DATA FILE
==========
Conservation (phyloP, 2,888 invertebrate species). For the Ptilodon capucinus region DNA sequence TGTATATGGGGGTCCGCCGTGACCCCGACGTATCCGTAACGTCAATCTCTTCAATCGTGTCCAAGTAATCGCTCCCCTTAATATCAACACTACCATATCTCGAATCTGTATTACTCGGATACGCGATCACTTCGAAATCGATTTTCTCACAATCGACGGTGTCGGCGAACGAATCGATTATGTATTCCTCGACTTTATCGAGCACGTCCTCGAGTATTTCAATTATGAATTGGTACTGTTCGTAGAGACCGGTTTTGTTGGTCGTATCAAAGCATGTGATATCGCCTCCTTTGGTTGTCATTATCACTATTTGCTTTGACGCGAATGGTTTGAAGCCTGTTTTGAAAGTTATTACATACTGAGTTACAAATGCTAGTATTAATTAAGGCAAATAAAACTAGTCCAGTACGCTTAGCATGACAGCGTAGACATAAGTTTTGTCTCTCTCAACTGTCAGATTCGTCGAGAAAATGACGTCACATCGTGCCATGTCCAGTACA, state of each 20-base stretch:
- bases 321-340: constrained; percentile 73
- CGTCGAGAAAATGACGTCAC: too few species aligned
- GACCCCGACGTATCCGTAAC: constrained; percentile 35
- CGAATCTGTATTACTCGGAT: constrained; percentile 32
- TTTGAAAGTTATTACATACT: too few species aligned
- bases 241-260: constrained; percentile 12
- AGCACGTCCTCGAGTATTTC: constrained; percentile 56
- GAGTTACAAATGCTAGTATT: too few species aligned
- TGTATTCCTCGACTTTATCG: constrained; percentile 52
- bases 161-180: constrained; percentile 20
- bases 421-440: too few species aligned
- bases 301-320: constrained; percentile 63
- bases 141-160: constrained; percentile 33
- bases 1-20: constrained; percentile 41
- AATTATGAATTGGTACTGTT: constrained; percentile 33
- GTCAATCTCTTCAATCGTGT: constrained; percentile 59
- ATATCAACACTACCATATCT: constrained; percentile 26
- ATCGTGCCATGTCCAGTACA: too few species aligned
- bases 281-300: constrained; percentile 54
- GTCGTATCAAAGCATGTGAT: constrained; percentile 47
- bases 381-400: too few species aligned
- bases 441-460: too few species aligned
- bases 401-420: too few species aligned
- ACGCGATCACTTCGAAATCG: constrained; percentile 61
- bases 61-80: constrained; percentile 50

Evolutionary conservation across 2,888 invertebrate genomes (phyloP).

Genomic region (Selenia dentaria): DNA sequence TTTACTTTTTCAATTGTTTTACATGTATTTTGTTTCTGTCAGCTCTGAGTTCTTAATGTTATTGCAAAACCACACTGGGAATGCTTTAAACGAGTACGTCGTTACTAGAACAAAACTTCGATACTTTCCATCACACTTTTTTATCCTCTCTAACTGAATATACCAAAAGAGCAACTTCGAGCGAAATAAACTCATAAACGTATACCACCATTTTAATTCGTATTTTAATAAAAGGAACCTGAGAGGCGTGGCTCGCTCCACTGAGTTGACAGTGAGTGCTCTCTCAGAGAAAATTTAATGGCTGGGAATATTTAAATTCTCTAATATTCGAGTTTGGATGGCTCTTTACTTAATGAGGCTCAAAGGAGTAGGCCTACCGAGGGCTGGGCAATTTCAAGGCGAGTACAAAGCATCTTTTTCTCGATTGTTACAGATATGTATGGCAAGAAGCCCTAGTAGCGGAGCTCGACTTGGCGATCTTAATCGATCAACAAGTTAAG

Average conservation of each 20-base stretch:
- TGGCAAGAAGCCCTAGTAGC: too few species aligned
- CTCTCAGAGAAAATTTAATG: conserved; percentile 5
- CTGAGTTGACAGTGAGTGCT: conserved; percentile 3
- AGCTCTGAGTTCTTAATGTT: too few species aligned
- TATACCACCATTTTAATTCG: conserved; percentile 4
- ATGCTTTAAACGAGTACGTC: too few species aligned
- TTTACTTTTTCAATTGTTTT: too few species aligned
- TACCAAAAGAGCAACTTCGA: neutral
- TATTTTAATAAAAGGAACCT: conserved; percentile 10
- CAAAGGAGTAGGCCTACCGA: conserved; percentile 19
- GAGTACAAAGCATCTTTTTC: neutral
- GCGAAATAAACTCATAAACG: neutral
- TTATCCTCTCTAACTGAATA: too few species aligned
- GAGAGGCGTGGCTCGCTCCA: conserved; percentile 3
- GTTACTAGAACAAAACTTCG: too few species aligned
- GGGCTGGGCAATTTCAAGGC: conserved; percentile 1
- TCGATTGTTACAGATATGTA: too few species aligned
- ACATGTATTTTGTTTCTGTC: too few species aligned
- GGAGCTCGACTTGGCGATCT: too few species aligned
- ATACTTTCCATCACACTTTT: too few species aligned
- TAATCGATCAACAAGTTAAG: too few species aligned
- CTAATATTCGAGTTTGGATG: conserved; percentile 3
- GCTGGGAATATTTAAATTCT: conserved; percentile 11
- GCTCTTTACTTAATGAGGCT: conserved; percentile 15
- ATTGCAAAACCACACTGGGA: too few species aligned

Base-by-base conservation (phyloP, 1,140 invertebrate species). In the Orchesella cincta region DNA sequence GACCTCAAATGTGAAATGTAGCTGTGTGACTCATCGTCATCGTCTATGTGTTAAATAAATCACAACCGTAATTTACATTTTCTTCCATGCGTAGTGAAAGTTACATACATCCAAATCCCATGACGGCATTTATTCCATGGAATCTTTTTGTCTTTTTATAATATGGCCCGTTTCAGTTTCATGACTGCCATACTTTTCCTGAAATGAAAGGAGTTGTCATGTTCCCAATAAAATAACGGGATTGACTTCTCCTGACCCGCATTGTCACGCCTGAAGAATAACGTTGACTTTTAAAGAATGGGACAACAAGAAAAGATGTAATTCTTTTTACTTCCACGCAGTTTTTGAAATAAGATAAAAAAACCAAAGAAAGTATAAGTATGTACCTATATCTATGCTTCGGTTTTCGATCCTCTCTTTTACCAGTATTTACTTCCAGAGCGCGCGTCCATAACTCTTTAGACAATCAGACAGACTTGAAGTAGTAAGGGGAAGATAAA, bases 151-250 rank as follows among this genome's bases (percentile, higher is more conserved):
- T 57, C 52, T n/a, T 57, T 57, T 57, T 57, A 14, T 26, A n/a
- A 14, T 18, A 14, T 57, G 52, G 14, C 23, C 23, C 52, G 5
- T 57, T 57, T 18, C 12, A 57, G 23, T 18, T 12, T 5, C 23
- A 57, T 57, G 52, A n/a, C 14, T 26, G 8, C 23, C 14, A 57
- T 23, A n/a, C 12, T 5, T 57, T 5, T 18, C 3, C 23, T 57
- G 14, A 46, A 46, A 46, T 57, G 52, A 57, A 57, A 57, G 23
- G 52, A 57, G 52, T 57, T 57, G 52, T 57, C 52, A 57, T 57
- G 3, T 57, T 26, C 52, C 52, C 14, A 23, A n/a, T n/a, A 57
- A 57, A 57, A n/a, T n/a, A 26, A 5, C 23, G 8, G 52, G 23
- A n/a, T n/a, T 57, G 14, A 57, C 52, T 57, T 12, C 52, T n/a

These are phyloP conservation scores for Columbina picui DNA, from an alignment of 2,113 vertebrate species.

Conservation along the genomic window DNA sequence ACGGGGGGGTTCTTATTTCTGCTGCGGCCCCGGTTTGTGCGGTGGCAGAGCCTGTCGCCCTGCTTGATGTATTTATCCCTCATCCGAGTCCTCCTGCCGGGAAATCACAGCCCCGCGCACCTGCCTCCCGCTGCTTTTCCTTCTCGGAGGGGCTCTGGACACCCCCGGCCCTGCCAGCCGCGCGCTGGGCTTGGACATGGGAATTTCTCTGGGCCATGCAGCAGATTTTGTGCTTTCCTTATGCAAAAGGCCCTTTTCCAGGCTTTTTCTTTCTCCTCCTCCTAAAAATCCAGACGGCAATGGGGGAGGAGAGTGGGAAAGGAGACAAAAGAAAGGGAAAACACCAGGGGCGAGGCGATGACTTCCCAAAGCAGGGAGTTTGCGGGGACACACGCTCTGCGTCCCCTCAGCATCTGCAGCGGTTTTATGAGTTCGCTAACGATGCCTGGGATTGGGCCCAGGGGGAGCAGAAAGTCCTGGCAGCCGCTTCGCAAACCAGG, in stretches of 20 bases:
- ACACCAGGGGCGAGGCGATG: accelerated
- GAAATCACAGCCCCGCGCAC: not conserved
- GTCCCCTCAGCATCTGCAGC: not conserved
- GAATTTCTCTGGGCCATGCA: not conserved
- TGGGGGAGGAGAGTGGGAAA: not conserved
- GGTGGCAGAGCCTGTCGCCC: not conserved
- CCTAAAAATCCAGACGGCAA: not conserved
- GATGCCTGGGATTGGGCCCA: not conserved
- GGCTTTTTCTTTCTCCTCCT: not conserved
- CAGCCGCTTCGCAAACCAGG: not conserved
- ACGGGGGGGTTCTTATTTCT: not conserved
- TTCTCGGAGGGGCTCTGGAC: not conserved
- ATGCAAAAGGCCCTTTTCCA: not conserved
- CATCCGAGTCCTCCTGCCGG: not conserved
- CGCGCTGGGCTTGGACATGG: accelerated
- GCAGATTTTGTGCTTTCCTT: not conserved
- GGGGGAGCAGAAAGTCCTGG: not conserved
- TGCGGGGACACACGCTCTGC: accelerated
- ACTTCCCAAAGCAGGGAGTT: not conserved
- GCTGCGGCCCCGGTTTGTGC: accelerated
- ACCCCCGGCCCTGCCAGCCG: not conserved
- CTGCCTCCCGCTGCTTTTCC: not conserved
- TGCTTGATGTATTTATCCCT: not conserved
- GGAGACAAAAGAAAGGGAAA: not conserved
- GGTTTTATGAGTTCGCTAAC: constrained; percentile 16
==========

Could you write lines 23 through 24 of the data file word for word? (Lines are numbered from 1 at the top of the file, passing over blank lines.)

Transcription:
- bases 441-460: too few species aligned
- bases 401-420: too few species aligned